For the uninitiated, WIPUP is a way to share, critique, and track projects. Or more specifically, works-in-progresses. Us in the open-source community are constantly working on things, and being open-source, we like to share them.
WIPUP was specifically built and tailored towards sharing works-in-progresses – ranging from a twitter-like update, to a fully formatted document complete with images, videos, and pastebin support. With WIPUP’s new FreeDesktop approved OCS (open collaboration services) REST API, it’s one step closer to turning the advanced Linux desktop into a Social Desktop.
Imagine being able to share what you’re working on immediately from KSnapshot, or finding a "Subscribe to this project" or "Track this developer" in Amarok’s About dialog.
It’s completely free to use and (of course) its entire codebase is open-source.
Check out the release notes, and then try it out if you haven’t already!
What began as a project motivated by the Open Collaboration Services API has really come a long way since it began as a concept submission to KDE’s openDesktop competition. This project was a unique concept for people to share and record what they were working on. Not about showcasing your latest creation – no, rather it is about showcasing the processes behind it: the different ideas, the development, and things that didn’t quite work out in the end. This project is for people who make stuff. People who constantly have ideas bouncing around, juggle their time between various projects and start more than they finish. This project is called WIPUP. WIPUP is a way to conveniently share, critique and track progress on your projects.
WIPUP attained an important milestone today – its beta release. It’s now available for the public to use. WIPUP is a "web 2.0" technology application, to use the cliche term. However more importantly it’s the infrastructure behind and towards a unique Social Desktop tool. For those unfamiliar with what the Social Desktop embodies, allow me to quote:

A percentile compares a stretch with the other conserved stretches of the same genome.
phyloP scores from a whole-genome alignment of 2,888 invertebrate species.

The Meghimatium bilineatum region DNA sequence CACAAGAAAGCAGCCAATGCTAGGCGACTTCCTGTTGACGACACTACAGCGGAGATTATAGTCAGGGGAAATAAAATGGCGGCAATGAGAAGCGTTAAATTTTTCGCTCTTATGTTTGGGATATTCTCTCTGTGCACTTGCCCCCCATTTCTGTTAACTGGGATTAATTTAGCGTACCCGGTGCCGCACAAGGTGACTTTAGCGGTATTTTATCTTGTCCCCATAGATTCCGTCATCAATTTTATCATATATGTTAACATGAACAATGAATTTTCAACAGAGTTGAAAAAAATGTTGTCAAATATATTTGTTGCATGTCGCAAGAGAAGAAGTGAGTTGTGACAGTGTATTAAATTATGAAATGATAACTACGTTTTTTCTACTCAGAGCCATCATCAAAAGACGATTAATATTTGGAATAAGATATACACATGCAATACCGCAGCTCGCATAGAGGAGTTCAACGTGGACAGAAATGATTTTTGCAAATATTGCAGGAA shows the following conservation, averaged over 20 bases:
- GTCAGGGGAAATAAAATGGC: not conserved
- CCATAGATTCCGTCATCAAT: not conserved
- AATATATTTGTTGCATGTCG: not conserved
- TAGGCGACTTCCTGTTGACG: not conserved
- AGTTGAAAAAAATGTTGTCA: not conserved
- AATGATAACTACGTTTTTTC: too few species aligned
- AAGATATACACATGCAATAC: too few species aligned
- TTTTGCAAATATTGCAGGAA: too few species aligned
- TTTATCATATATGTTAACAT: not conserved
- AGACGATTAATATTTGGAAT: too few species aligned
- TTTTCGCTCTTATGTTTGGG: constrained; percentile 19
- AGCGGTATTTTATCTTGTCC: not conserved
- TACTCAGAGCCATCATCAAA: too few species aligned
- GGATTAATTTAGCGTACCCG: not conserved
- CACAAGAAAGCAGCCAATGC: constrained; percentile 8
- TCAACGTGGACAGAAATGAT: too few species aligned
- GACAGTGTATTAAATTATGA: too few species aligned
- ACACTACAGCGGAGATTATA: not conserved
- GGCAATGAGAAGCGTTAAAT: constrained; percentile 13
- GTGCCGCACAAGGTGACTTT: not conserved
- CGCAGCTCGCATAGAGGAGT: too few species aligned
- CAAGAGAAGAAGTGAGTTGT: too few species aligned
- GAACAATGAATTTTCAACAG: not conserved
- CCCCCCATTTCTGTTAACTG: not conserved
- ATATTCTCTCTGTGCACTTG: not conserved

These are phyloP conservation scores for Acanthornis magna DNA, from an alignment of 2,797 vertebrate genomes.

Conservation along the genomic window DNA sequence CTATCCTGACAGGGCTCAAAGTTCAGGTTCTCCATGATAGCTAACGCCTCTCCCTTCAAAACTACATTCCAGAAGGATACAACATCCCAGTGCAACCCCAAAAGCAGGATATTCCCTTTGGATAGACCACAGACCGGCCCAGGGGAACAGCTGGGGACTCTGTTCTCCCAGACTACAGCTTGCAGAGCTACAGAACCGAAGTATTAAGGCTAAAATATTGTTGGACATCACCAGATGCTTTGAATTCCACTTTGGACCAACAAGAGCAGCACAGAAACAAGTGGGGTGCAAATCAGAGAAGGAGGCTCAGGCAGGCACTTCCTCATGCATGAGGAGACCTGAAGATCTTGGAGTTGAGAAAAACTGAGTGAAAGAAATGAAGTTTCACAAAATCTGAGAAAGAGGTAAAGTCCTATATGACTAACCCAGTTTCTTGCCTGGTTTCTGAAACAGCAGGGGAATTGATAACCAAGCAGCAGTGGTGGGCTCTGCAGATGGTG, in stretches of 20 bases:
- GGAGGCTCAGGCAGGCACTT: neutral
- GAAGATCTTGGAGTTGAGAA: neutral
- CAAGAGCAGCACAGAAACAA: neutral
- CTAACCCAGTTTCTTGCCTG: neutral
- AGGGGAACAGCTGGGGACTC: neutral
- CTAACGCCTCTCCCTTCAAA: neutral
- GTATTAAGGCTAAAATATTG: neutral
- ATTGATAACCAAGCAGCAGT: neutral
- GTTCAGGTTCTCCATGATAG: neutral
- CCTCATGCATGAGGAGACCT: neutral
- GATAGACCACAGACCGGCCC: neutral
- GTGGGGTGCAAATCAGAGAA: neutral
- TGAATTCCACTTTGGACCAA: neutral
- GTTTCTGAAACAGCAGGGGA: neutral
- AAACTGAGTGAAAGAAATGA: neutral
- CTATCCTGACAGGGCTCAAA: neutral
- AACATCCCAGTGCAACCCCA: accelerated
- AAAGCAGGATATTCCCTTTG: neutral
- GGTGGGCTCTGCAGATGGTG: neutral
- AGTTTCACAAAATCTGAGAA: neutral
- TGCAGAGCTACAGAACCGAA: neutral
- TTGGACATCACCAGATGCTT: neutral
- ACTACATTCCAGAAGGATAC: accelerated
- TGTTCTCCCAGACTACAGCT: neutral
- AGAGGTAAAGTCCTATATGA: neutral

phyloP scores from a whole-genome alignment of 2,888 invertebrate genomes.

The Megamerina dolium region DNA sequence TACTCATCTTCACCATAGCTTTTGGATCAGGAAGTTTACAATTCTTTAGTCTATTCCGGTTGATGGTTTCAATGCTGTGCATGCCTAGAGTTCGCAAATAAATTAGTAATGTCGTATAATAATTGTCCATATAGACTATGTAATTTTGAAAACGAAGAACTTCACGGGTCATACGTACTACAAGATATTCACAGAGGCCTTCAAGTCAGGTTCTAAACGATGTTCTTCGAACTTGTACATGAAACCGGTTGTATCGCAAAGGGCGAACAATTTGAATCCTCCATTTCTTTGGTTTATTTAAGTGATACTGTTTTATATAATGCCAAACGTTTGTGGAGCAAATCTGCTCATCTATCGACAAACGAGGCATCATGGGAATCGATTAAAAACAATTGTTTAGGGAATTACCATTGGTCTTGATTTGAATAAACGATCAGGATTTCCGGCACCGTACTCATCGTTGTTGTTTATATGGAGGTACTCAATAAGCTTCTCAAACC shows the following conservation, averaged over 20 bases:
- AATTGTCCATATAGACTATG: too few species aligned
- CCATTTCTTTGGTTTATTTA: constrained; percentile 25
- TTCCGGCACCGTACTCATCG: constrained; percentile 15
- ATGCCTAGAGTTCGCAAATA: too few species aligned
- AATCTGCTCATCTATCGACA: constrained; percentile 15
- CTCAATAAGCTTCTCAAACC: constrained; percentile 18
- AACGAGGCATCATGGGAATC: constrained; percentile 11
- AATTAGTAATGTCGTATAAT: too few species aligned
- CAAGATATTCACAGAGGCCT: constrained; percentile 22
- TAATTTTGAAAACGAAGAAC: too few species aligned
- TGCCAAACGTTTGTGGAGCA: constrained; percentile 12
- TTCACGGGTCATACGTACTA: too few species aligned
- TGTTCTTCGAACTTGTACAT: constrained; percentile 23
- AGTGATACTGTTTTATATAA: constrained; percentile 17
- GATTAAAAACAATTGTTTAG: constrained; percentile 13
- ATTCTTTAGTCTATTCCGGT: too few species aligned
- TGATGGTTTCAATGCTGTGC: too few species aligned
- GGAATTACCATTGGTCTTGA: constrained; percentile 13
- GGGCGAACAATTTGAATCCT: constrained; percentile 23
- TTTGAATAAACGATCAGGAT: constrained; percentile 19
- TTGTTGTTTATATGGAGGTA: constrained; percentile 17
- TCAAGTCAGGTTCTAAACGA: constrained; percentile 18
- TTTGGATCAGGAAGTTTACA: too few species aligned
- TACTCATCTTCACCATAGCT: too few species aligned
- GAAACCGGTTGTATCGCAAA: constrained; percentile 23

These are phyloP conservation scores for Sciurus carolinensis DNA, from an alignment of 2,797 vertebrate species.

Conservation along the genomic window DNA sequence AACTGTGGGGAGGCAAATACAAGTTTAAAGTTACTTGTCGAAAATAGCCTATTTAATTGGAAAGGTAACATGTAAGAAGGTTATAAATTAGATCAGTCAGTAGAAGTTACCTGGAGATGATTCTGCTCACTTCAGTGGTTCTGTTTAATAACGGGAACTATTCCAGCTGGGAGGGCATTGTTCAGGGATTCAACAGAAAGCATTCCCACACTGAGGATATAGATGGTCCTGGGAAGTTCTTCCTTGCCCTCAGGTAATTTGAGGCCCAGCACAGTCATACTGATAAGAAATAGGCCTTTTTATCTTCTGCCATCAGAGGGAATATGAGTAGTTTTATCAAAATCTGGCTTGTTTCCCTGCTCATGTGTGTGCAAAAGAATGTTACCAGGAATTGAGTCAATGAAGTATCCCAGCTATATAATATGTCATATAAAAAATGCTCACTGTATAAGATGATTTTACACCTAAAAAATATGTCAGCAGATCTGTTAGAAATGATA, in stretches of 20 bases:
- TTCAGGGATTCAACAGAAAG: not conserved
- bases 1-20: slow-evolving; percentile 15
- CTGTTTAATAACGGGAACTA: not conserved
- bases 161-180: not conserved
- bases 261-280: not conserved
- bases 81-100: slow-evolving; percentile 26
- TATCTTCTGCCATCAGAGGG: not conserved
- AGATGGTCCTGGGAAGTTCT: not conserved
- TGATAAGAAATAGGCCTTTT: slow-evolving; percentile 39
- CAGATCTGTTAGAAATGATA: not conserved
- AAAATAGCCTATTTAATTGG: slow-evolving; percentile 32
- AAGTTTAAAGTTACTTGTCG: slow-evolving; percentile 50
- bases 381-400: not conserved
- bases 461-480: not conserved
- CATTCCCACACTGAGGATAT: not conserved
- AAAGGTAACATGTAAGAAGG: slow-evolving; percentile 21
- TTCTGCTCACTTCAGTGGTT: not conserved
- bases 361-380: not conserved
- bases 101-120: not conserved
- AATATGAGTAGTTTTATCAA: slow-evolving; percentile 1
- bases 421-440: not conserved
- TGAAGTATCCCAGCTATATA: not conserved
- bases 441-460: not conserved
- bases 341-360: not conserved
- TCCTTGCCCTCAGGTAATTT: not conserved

[The] core idea of the Social Desktop is to connect to your peers in the community, making sharing and exchanging knowledge easier to integrate into applications and the desktop itself. The concept behind the Social Desktop is to bring the power of online communities and group collaboration to desktop applications and the desktop shell itself.
WIPUP is (in terms of this final goal) still in its infancy – there is no desktop client (yet), my plans for KDE integration are still on the drawing board, and no currently existing API implementation. But more important is what does exist, which is the tool – the platform behind all of these future possible interfaces which provides added convenience and flexibility towards any workflow. As such, I’m immensely happy to share this beta with all of you and invite you all to check it out and start using it. WIPUP is also open source and free software – so any interested developers (or anybody wanting to contribute) are welcome to join as well!
I’ve updated the Wipup submission for the SocialDesktop Competition. It’s a web-based system so that means it’s absolutely no hassle to check it out at all. Here’s the obligatory screenshot (click for full size):
It’s almost the deadline for the competition and we definitely can’t finish this on time, but apparently it doesn’t have to be finished – so I’m hoping the potential is what’ll give it support. This is just the first stage – creating the website, the next is to connect it to the Open Collaboration Services API, and start making fancy things like Plasmoids and plugins.
If you have no idea what it’s about, go check it out, then visit the site, and vote for it if you like what you see!
Folks from PlanetKDE last heard me announcing my journey along the path to become a KDE developer. There are many ways to do this and unfortunately the path that involves learning a load of C++ and start developing applications is still making slow but steady progress and not (yet) eligible for public announcement.
But – there are many ways to contribute!
I knew about the OpenDesktop Competition for quite a while now and originating from the area of webdevelopment I realised that my latest project ties almost perfectly with its goals. Obviously being very much related to KDE development and open-source in general I wanted to share it here:
Obviously the main way to make this project become successful is through community support. I really think this can be integrated well such as through plasmoids or plugins on applications such as Krita or Dolphin.
Sorry for not really explaining what it’s about because it’s quite difficult to explain very quickly. But here is a crappy attempt: It allows users and developers to showcase the works in progress of their projects and keep in touch through them.
Of course, if you like the idea, I would love feedback and voting :)